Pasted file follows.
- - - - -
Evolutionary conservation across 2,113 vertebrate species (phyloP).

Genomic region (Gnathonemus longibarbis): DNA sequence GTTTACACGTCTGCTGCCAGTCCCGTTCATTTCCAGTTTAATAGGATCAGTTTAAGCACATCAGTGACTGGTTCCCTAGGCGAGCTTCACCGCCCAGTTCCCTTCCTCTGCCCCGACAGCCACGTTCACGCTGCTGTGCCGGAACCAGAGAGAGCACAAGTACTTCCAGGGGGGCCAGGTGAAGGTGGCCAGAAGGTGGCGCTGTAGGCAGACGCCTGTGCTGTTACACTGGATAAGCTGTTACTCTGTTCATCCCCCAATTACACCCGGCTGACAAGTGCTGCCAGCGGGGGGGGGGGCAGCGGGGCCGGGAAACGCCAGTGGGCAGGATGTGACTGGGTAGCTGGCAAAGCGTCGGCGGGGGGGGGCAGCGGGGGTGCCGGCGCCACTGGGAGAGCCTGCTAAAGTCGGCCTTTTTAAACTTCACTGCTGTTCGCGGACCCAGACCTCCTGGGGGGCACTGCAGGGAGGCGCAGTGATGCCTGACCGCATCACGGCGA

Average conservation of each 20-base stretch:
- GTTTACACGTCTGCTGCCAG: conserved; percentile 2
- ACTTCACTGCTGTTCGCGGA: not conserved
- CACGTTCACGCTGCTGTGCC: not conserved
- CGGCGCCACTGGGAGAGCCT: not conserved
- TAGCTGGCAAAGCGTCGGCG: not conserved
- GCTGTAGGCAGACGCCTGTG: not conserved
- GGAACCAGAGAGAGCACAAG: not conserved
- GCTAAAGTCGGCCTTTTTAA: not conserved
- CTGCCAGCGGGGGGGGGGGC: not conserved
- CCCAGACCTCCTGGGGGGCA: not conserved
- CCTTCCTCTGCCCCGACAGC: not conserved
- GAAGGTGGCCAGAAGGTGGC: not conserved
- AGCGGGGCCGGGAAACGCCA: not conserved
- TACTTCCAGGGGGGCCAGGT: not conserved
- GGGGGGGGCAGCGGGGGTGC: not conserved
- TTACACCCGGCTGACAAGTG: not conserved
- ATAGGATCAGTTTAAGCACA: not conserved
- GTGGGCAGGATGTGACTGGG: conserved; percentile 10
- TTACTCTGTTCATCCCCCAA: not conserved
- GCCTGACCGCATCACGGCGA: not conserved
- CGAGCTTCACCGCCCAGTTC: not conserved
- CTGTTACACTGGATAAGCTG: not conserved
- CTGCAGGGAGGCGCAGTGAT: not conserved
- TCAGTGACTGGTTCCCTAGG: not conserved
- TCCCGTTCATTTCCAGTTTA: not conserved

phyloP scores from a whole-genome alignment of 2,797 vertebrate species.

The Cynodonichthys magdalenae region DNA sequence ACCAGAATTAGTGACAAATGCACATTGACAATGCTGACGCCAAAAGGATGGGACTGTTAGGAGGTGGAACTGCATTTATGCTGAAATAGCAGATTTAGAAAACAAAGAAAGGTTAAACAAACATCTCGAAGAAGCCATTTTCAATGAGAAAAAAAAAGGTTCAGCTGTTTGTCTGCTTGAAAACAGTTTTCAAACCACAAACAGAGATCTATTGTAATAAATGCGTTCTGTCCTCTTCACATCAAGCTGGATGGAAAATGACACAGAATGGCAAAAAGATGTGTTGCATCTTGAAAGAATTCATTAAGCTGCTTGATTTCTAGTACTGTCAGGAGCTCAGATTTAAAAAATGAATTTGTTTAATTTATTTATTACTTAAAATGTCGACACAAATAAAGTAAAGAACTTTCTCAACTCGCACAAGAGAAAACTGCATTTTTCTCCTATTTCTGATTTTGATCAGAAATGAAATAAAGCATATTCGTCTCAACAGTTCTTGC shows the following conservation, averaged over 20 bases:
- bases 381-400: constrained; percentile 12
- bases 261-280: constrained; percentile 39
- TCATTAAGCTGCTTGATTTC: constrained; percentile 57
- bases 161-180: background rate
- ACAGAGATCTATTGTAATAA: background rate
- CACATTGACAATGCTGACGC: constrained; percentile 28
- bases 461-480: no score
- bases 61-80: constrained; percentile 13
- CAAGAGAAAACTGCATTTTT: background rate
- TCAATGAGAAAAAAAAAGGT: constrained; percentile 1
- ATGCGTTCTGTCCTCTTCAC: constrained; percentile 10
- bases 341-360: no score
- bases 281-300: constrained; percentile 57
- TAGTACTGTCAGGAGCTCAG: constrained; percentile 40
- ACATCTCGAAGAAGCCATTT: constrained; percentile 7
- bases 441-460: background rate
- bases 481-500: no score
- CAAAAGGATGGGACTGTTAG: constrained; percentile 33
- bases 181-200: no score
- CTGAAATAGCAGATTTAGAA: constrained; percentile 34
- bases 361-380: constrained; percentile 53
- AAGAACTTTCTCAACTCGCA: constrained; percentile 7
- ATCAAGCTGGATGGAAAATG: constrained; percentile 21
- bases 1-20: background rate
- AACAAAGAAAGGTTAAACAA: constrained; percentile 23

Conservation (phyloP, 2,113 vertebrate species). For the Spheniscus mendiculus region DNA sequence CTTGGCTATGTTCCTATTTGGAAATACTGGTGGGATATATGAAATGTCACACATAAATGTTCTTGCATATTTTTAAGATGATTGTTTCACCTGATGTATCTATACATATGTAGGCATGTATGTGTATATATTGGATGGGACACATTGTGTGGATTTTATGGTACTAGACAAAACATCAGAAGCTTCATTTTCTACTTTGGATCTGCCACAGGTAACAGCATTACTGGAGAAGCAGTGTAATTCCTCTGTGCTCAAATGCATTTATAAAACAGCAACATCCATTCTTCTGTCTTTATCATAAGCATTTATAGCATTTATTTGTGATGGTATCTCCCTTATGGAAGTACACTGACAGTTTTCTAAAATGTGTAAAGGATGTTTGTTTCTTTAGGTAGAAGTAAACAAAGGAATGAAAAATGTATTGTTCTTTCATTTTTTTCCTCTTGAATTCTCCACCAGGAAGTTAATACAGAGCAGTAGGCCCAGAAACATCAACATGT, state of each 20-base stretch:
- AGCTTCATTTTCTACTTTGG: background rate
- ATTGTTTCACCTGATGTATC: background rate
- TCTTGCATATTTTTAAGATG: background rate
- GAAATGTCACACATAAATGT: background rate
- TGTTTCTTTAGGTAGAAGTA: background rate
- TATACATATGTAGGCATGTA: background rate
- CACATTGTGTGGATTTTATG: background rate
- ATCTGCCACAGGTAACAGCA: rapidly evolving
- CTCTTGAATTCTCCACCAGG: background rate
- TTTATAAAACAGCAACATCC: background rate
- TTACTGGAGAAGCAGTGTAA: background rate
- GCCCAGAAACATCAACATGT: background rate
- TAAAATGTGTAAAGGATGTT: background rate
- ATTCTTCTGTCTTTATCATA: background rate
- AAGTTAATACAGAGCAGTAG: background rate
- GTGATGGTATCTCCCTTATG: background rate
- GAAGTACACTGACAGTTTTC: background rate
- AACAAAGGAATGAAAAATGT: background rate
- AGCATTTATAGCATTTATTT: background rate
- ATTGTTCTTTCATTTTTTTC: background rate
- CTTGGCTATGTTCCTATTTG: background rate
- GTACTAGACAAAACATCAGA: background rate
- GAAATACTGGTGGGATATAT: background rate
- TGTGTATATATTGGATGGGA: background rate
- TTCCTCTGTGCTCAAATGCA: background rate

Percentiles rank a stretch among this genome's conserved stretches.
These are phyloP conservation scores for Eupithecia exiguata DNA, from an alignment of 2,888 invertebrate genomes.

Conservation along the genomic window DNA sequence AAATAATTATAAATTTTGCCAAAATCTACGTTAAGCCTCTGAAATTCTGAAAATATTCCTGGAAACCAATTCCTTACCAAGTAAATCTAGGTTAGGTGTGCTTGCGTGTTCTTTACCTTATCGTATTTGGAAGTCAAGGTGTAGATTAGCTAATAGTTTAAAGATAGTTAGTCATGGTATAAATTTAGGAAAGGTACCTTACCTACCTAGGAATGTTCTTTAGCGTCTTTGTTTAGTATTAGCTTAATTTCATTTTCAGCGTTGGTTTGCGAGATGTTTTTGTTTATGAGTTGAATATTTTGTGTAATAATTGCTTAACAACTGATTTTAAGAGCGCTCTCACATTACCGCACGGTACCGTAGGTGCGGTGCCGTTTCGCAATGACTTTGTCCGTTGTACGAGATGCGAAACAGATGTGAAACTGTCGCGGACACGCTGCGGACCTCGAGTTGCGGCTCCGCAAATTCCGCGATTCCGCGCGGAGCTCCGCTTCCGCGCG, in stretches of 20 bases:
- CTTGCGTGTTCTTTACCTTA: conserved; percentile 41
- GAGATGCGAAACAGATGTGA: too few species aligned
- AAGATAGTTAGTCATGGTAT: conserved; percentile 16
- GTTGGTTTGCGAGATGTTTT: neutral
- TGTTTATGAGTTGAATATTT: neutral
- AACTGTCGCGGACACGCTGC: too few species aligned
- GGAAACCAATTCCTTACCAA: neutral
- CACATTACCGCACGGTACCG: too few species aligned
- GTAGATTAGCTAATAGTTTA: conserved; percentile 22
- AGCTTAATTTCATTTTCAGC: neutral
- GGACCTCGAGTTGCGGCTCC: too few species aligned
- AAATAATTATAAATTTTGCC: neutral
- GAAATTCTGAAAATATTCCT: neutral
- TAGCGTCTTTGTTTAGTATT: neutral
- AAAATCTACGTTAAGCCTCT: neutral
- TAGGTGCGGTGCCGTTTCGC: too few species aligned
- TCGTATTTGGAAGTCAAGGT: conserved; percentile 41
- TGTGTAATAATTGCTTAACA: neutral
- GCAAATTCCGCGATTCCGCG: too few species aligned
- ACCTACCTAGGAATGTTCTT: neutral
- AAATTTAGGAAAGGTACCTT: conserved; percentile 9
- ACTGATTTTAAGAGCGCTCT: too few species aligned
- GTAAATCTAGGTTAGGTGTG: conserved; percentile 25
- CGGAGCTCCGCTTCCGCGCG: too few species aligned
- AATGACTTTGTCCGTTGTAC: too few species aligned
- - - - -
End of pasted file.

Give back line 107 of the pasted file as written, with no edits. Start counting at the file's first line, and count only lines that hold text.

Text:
- GTAAATCTAGGTTAGGTGTG: conserved; percentile 25